Spring Onion Soup

Like potato and leek soup, this one is good hot or cold. When the spring onions are ready to harvest, I end up with a pile, so this is a good way to move through them. For this dinner, I served it cold with a dollop of creme fraiche.

sosoup

Spring Onion Potato Soup
9              oz.         Russet potato, peeled and coarsely chopped
.2            oz.          Garlic, peeled and sliced
1              oz.          Butter
3              oz.          Celery, chopped
3              c.             Chicken broth

6              oz.          Spring onions, roots off, coarsely chopped

sosoup1

Measure the ingredients roughly; this isn’t a finicky recipe. Peel the potato, and chop everything else up. Nothing fancy with the knife. This is going to be pureed.

sosoup2

Sweat the garlic and celery in butter until softened. Then add the broth.

sosoup3

Add the potato and bring to a boil. Reduce to a simmer and cook until the potatoes are completely soft, about 30 minutes.

sosoup4

Add the spring onions, return to a boil, reduce to a simmer and cook for an additional 10 minutes.

sosoup6

Then puree in a blender at high speed until completely smooth, then strain through a fine sieve.

sosoup7

Season to taste, then chill or serve hot.

This entry was posted in Soups on by .

About david@davidgingrass.com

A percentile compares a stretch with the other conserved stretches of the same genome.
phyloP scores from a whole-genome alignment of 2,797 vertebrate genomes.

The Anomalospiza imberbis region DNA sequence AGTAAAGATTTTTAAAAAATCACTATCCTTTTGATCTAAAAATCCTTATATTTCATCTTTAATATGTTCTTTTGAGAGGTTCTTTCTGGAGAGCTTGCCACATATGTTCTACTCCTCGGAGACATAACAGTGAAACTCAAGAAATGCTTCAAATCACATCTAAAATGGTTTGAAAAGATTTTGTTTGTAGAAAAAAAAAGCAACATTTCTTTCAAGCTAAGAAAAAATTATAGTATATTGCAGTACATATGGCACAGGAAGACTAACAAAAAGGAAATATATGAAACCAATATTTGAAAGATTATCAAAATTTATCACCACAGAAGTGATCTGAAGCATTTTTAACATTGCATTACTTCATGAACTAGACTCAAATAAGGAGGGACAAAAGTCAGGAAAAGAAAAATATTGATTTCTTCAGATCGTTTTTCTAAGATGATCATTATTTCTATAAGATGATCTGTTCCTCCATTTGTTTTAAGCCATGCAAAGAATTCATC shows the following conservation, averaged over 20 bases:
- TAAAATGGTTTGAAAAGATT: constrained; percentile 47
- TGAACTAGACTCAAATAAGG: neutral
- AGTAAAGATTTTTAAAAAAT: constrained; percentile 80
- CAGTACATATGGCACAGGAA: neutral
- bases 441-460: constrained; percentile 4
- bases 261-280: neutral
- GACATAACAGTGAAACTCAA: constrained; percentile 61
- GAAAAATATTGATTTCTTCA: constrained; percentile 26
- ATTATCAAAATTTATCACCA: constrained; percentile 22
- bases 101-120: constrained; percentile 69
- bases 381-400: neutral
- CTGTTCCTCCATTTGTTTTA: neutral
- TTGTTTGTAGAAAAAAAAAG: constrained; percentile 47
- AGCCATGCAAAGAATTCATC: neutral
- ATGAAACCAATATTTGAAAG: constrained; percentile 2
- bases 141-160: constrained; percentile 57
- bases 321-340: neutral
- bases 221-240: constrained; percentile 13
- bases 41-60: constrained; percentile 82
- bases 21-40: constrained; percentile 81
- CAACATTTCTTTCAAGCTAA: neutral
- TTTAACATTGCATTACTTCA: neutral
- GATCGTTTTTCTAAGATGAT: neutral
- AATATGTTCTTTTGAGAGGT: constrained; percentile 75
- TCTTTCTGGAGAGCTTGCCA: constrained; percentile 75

David Gingrass is a food and beverage operations professional with a career spanning more than three decades. His fascination with and love for food, wine and entertaining allows him to view his work as both a vocation and an avocation. Gingrass graduated from the Culinary Institute of America in Hyde Park, New York then cooked in the Bay Area for two years before landing a job at Wolfgang Puck’s original Spago Restaurant in West Hollywood. There he learned to make the signature breads and sausages that he became known for at Postrio and Hawthorne Lane. He was soon promoted to kitchen manager and managed the operational and expense control aspects of Puck’s iconic restaurant for the next four years. Gingrass returned to San Francisco in 1989 when Puck tapped him and his then-wife Anne to open Postrio, Puck’s third restaurant and his first outside of Los Angeles. Postrio opened to rave reviews and soon became the #1 popular Bay Area restaurant in the prestigious Zagat survey. Five and a half years later, the opportunity to open a restaurant of his own presented itself. Hawthorne Lane opened in 1995 and was a San Francisco dining institution for over twelve years, catering to the likes of Julia Child, Jacques Pepin, Mayor Willie Brown, James Carville, President Clinton and First Lady Hilary Clinton. He closed Hawthorne Lane at the end of its fifteen-year lease in 2009 to build a consulting practice for the hospitality industry, sharing his wealth of culinary and operational experiences with new and existing restaurants, assisting them to become successful and profitable.